Objective: The cardiac inherited disease (CID) population has suboptimal adherence to long-term β-blocker therapy, which is known to be a risk for sudden cardiac death. This study aimed to identify the clinical and psychosocial variables associated with non-adherence in this population. Methods: 130 individuals (aged 16-81 years, median: 54) from the New Zealand Cardiac Inherited Disease Registry taking β-blockers participated: 65 (50%) long QT syndrome, 42 (32%) hypertrophic cardiomyopathy and 23 (18%) other. Participants completed one questionnaire recording self-reported adherence, anxiety, depression, confidence in taking medication, illness perceptions and medication beliefs. Demographic and clinical variables were taken from the registry. Results: 21 participants (16%) were classed as non-adherent. Bivariate analysis showed that self-reported adherence was worse in those who were younger (p<0.001), had a channelopathy not cardiomyopathy (p<0.01), reported lower confidence in taking β-blockers (p<0.001), had high concerns (p<0.05) and low necessity beliefs about their β-blocker (p<0.001), a poorer understanding of their CID (p<0.01), and lower treatment control beliefs (p<0.01). These variables accounted for 37% of the variance in adherence in a linear regression model. Stronger beliefs around medication necessity and higher confidence in their ability to take their medication predicted β-blocker adherence. Conclusions: Factors associated with β-blocker non-adherence in patients with CID include young age, having a channelopathy, negative medication beliefs, low confidence in taking medication and poor illness perceptions. These findings present an opportunity to develop targeted interventions to improve adherence.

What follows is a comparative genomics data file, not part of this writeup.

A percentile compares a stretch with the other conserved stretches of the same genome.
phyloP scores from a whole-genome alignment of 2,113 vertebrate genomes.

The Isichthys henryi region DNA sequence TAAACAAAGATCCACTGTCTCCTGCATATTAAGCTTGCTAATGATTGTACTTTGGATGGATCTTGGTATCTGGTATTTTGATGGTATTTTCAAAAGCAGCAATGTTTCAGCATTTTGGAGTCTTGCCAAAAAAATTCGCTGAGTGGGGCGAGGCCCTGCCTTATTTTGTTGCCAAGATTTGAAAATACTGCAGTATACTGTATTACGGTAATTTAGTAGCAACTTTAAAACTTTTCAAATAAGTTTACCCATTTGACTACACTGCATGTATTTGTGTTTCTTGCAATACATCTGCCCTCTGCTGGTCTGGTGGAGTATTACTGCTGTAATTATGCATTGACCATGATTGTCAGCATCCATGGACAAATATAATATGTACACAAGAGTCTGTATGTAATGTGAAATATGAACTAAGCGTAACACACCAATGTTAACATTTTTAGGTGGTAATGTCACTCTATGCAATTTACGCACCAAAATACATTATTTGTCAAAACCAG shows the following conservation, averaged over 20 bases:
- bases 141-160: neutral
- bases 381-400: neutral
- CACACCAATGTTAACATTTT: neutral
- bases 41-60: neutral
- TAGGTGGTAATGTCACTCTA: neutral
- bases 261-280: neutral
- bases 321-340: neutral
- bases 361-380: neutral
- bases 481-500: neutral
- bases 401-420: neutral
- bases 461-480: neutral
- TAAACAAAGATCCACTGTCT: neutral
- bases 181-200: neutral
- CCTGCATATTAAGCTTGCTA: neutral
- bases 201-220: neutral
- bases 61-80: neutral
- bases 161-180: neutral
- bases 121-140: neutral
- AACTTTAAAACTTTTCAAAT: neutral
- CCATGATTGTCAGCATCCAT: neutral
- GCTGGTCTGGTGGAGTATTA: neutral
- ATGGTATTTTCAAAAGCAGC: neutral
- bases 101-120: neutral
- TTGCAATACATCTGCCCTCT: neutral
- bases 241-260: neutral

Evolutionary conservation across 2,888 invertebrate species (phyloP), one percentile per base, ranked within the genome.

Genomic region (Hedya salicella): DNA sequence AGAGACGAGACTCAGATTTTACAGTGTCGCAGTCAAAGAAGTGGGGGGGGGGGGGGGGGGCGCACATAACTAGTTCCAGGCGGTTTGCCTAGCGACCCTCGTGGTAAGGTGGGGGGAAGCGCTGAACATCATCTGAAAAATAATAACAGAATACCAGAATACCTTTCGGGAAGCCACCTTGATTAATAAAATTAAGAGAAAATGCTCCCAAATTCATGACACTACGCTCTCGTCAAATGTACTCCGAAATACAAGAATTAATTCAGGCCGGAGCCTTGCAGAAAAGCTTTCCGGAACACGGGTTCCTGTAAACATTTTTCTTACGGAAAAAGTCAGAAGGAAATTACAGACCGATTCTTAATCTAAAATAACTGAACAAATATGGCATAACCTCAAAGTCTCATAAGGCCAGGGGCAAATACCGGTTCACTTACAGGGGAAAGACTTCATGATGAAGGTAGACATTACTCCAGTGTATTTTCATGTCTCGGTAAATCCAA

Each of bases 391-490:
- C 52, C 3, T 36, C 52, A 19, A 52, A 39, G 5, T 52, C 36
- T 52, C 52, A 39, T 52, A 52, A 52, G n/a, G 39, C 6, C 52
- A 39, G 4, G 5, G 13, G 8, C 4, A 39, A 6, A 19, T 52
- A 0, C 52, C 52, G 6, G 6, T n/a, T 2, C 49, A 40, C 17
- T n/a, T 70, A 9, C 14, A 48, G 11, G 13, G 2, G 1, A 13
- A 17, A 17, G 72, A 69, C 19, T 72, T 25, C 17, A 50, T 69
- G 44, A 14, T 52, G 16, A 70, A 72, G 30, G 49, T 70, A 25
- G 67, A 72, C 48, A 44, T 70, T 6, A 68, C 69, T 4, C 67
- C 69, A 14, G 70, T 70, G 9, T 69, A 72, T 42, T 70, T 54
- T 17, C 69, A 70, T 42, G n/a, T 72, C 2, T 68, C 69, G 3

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- cardiac inherited disease
- medication adherence
- risk factor
- β-blocker therapy